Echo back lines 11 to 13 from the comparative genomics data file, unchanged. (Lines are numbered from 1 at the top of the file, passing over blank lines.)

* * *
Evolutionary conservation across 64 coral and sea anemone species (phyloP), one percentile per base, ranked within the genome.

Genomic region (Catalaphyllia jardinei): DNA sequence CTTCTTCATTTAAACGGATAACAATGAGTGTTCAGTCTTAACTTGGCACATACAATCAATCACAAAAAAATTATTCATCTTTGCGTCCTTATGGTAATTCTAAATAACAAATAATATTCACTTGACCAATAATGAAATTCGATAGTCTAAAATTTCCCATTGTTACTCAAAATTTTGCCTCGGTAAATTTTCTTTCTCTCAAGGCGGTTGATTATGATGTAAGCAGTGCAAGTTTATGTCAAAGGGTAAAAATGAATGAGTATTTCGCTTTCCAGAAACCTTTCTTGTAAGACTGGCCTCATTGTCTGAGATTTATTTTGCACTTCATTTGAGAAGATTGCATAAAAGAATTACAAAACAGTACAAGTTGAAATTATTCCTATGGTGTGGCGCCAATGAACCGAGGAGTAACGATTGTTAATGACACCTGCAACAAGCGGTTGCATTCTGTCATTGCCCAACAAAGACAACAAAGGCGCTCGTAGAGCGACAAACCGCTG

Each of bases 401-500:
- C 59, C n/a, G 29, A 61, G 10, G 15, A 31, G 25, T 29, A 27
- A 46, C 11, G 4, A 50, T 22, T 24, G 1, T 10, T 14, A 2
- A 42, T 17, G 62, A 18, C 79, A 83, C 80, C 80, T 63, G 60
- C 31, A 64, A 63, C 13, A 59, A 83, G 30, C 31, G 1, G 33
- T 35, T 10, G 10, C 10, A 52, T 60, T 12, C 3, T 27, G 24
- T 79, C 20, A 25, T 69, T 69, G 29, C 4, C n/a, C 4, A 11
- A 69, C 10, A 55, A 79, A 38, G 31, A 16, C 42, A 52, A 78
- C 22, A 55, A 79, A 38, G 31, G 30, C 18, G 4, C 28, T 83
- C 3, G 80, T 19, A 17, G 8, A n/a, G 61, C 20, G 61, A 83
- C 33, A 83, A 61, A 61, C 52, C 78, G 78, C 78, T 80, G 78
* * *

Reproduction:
- C 22, A 55, A 79, A 38, G 31, G 30, C 18, G 4, C 28, T 83
- C 3, G 80, T 19, A 17, G 8, A n/a, G 61, C 20, G 61, A 83
- C 33, A 83, A 61, A 61, C 52, C 78, G 78, C 78, T 80, G 78